In our previous blog, Blackwater. Is that a thing? We explored the basics of greywater, the heck it actually is, and how it can affect our environment. We explored the ugly and the bad – but with every con on our list, we can find more pro points as technology and sanitary systems evolve. Sound a bit like the world is being run by intelligent toilets.
So, what are the most significant advantages and disadvantages of getting a greywater system installed?
Basic diversion systems involve a hands-on owner and are prone to smell due to ill maintenance and unskilled installation. A prime example is Harry down the road; he un-linked his bathroom plumbing outlet and ran a hose to his wife’s prize roses, which now smell like a raw sewerage plant.
Untreated greywater should only be diverted and not use in regular irrigation system unless needed in times of drought. Greywater reuse will assist in keeping your garden alive when you are unable to water with municipal water.
But and there is always a but. High tech systems enable a more permanent usage of greywater and, when professionally installed, can be used for non-potable functions like flushing the loo. On average, a standard household can use over 40 0000 litres in showers and loo flushing alone.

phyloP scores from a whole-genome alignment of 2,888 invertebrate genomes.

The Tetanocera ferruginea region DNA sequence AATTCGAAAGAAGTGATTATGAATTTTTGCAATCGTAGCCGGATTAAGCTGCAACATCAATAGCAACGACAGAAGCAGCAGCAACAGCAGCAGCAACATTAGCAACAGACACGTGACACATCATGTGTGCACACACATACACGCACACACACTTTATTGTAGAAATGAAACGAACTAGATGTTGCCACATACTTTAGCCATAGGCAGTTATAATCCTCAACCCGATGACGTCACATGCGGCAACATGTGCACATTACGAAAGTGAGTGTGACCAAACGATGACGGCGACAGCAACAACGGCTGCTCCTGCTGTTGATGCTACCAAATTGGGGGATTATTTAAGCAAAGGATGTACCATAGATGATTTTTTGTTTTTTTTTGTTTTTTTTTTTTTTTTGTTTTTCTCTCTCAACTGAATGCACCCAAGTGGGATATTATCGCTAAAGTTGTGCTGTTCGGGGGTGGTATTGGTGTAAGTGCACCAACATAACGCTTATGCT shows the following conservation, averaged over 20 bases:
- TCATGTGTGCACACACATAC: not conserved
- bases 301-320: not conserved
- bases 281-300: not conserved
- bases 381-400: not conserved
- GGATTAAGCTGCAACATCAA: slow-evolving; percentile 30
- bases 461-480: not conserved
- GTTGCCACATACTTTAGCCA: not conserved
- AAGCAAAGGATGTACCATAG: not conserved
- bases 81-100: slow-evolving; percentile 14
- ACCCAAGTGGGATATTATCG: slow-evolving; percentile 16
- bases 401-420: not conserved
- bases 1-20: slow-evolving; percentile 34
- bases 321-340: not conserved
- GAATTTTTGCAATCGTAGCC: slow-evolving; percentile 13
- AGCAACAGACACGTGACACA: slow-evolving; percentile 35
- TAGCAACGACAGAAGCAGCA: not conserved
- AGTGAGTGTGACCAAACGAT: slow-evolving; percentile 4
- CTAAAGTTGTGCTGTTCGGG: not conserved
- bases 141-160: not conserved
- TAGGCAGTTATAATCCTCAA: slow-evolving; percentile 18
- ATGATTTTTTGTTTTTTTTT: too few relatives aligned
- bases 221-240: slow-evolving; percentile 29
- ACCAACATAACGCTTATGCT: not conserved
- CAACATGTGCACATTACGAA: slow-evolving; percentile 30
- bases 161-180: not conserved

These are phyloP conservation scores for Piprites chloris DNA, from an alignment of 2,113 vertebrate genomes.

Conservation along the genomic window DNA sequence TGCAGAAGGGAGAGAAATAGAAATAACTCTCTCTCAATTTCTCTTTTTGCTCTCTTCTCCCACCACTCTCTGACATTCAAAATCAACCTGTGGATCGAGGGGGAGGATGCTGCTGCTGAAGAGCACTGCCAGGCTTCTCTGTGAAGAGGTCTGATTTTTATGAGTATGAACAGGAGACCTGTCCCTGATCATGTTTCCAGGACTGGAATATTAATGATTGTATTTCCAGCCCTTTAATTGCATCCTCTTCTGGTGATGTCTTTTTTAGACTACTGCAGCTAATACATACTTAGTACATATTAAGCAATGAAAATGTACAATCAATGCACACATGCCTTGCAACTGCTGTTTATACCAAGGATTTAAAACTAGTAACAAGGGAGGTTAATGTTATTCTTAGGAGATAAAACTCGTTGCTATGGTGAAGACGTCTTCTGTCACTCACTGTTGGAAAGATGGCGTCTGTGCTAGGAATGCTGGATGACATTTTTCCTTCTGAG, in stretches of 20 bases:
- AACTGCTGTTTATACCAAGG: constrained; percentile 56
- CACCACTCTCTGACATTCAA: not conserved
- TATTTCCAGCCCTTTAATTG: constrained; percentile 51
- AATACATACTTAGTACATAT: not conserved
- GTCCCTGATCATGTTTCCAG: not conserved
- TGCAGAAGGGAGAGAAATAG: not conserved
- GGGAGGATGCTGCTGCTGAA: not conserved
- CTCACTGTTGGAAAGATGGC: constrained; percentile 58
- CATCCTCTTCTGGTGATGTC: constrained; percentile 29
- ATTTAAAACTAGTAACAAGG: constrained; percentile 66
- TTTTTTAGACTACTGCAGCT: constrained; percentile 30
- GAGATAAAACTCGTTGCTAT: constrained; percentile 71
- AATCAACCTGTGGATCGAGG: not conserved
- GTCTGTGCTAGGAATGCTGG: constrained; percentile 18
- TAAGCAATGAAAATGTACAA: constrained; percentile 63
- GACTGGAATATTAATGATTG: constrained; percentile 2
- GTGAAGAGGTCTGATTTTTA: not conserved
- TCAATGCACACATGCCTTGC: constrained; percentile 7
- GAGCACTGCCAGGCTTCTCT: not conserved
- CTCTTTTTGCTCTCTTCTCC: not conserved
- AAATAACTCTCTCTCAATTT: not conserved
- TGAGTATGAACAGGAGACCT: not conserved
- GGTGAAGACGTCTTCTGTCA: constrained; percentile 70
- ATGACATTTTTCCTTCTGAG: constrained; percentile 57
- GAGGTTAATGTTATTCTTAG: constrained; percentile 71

Did you know that a professionally installed greywater and rainwater system of an average four-person household will produce enough water to sustain a small garden throughout the year? Well-points and boreholes installed and filtered when needed can be used in non-potable points in your home. Yes, when filtered, the same non-potable water used to water your garden or top up your pool can be used to wash the laundry and even flush the loo.
A greywater system, in the long run, not only saves your hard-earned rands on your municipal water bill, but it also saves our natural resources.
Don’t be a Harry; speak to one of our experts at Bosman Plumbing for all your greywater needs.
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